Welcome to Dale County, Alabama Genealogy & History Network!

 

Welcome to Dale County, Alabama Genealogy & History Network. Our purpose is to provide free resources for genealogical and historical researchers.

To share your Dale County, Alabama genealogy or history information, send an email to alghn@outlook.com - we will be pleased to include it here. If you have information to share for other Alabama Counties, visit the Alabama Genealogy & History Network and go to the appropriate county.

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About Dale County, Alabama...

Dale County was created by an act of the Alabama State Legislature on December 22, 1824. The county was named for Georgia native Samuel Dale, an early pioneer who led a group of settlers to Alabama.

In 1841 the county was split in half to create Coffee County and in 1868, Geneva County was formed from southern portions of Dale County. In 1903, Dale County was further reduced when the state legislature carved Houston County out of the southeastern corner.

The county seat was originally located at Daleville, but was removed to Newton in 1843 and finally to Ozark in 1870. The courthouse was destroyed by fire in 1884 and replaced by an ornate brick structure in 1901. In 1968 the county erected the current courthouse.

In 1936, the Farm Security Administration, in an effort to increase farm prices, purchased 32,000 acres of land on the western border of Dale County to create a wilderness reservation. Under the Resettlement Administration proposal, farmers were paid by the federal government for their poor lands and then were moved to more profitable ones.

The Works Project Administration reforested the lands and in 1940 built the 800-acre Lake Tholocco. Known as Bear Farm, the lands were transferred to the War Department in January 1942 to train soldiers during World War II. Named Camp Rucker for Confederate Colonel Edmund Rucker, the training base became Fort Rucker in 1955. Fort Rucker became the centerpiece for the U.S. Army's aviation programs when flight training was consolidated at the base in 1973. In addition, the Air Force has trained its helicopter pilots at the base since 1971.

Every year Ozark hosts the Claybank Jamboree, which features antiques, paintings, food, music, and a 5K race. Other attractions include the Dowling Art Museum, which showcases local art.

The county has a total area of 563 square miles, of which 561 square miles is land and 1.6 square miles (0.3%) is water. The population recorded in the 1830 Federal Census was 2,031. The 2010 census recorded 50,251 residents in the county.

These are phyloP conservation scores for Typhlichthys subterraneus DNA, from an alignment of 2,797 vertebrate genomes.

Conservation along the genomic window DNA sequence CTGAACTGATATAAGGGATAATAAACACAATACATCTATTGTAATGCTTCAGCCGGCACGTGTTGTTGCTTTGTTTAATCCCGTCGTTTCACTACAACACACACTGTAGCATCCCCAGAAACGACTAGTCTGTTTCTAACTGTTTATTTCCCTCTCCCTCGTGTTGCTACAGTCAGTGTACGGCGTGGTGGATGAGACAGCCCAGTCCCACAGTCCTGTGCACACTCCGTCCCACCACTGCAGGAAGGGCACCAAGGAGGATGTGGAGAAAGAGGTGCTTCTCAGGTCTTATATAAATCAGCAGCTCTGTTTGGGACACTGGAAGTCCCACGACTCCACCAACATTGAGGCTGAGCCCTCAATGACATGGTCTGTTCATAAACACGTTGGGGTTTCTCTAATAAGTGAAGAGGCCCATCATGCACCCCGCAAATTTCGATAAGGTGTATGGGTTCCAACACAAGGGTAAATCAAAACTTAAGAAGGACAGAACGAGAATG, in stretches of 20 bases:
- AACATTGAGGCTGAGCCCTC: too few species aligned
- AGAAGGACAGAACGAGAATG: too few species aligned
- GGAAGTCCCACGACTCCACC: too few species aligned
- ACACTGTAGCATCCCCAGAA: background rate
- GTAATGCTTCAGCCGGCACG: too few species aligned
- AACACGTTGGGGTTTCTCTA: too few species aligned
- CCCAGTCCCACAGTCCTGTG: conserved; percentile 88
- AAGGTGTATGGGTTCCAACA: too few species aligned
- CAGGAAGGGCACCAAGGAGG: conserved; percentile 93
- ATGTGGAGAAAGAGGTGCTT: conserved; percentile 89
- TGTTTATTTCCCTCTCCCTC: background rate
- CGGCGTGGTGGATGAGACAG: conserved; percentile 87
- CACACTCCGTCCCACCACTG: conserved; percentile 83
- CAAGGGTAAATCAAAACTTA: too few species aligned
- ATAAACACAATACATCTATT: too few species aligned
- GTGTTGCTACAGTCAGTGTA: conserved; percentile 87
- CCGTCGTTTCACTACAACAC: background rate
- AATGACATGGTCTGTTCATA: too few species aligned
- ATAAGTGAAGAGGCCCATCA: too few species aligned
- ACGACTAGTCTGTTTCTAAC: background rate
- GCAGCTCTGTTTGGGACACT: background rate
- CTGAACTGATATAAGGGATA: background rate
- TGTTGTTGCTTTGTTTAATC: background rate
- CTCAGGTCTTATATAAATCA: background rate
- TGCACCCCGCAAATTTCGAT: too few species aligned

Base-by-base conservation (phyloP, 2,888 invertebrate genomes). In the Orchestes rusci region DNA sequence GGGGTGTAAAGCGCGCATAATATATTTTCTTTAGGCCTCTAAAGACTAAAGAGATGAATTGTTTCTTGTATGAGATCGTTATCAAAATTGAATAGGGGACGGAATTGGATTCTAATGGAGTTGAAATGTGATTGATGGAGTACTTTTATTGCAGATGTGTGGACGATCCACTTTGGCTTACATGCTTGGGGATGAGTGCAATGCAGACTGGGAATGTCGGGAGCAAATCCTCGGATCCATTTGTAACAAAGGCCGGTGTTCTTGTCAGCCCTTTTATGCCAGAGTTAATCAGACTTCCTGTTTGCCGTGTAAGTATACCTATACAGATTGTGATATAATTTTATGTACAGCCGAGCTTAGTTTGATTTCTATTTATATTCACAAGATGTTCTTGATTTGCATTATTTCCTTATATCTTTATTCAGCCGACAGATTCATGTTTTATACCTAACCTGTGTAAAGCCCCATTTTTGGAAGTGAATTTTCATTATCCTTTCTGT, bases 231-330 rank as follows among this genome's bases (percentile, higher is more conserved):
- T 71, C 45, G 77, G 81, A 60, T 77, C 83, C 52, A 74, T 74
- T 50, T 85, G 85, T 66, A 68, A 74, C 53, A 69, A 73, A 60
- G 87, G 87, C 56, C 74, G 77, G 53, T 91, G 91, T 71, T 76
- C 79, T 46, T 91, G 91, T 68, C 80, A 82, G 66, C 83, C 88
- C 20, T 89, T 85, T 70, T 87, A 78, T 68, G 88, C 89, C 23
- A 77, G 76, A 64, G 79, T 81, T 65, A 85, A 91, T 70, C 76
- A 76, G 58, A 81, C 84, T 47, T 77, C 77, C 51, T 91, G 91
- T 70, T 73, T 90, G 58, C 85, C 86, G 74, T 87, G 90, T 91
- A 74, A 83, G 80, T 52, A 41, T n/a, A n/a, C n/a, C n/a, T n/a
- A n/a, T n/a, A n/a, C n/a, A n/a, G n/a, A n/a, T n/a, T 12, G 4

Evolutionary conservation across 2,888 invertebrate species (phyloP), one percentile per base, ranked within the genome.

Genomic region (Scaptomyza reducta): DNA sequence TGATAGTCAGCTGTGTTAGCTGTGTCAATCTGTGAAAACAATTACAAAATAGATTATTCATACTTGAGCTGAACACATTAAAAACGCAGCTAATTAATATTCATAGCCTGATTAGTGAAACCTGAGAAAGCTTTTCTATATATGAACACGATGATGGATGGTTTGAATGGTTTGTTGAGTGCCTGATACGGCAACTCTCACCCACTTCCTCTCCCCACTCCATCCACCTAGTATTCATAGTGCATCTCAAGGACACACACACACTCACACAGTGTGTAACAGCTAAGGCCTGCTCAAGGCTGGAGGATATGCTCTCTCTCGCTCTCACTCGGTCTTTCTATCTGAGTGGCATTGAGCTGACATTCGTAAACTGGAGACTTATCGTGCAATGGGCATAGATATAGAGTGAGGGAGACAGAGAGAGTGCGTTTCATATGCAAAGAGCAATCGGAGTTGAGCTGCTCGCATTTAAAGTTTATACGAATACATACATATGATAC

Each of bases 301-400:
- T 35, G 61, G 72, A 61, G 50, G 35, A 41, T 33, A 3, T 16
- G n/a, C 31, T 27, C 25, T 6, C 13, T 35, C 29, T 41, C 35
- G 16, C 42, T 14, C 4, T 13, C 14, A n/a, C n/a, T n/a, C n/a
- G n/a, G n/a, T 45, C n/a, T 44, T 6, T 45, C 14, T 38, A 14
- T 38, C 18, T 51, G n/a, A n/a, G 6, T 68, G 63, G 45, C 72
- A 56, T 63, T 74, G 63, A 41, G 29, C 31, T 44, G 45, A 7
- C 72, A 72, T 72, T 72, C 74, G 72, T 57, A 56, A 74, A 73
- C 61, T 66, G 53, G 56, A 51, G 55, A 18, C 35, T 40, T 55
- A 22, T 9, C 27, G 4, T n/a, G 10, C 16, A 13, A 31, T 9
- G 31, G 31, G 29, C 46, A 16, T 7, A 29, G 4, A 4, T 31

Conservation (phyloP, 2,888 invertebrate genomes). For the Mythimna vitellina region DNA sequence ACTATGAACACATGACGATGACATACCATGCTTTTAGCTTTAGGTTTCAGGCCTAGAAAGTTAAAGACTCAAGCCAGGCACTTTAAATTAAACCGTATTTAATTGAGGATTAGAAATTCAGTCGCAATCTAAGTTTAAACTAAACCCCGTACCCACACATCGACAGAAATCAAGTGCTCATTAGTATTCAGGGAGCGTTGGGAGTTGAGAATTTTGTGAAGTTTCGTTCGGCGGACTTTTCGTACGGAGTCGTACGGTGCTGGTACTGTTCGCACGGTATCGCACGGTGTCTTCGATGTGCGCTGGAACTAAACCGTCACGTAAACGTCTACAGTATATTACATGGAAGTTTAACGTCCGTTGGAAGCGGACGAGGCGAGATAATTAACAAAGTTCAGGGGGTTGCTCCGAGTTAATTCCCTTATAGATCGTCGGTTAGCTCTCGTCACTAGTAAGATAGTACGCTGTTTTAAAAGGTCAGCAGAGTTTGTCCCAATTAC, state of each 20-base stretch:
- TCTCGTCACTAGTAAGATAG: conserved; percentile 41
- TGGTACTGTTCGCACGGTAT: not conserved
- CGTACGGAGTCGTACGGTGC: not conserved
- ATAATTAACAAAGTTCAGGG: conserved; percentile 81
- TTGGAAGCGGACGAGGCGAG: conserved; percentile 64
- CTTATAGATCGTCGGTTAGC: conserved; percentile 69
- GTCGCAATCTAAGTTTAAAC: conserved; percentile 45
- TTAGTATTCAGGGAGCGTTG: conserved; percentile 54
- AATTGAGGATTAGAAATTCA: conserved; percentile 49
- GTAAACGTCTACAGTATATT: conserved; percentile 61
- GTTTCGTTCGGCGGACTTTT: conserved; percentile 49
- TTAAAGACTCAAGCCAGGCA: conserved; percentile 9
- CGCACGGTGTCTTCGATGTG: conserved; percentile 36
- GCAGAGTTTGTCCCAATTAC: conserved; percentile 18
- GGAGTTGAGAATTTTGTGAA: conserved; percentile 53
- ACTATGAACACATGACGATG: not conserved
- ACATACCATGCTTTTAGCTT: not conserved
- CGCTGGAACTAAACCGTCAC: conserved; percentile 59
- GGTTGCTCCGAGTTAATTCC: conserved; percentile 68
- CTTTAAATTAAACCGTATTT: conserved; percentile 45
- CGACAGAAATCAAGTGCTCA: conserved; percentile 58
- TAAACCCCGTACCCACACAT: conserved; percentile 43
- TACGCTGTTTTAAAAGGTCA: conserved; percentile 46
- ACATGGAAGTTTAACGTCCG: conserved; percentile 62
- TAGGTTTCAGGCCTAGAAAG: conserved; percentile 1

Neighboring counties are Barbour County (north), Henry County (east), Houston County (southeast), Geneva County (southwest), Coffee County (west), and Pike County (northwest).

Communities in the county include Daleville, Dothan (partly in Houston & Henry Counties), Enterprise (partly in Coffee County), Level Plains, Ozark, Ariton, Clayhatchee, Grimes, Midland City, Napier Field, Newton, Pinckard, Fort Rucker (U.S. Army base), Arguta, Asbury, Barefield Crossroads, Barnes, Beamon, Bells Crossroads, Bertha, Bethel, Browns Crossroad, Clopton, Dill, Dillard, Dykes Crossroad, Echo, Ewell, Gerald, Kelly, Mabson, Marley Mill, Plainview, Roberts Crossroads, Rocky Head, Skipperville, Sylvan Grove, Waterford, and Wicksburg.


 

Dale County, Alabama Records

Alabama Genealogy & History Network has many records on our county websites. Thousands of County marriage records are located on the county websites. Many counties have cemetery listings. Please visit the county or counties of interest to you.

Birth Records - The Alabama Department of Public Health maintains records of births from 1908 to present. This was the year Alabama began keeping official birth records. You can obtain official copies of birth certificates by visiting the birth record page on their website and following the instructions. Since there are no official birth records before 1908 for births prior to that date you will need to determine birth information from census records, bible records, baptismal records, cemetery tombstones, etc.

Death Records - The Alabama Department of Public Health maintains death records after 1908 on file. This was the year Alabama began keeping official death records. You can obtain official copies of death certificates by visiting the death record page on their website and following the instructions. Since there are no official death records before 1908 for deaths prior to that date you will need to determine death information from census records, bible records, funeral home records, cemetery tombstones, etc.

Marriage Records - We have thousands of county marriage records on our county websites. These dates will assist you greatly in obtaining a copy of the original marriage license. The Alabama Department of Public Health can provide you with information for marriages that took place from 1936 to present by by visiting the marriage record page on their website and following the instructions.

All existing county marriage records for any date not listed above (and for the dates listed above for that matter) may be obtained from the county's Probate Office in which the marriage was held.

Divorce Records - The Alabama Department of Public Health maintains divorce records from 1950 to present. You can obtain official copies of devorce records by visiting the divorce record page on their website and following the instructions. Records for divorces occuring before 1950 may be obtained from the Circuit Clerk in the county where the divorce took place.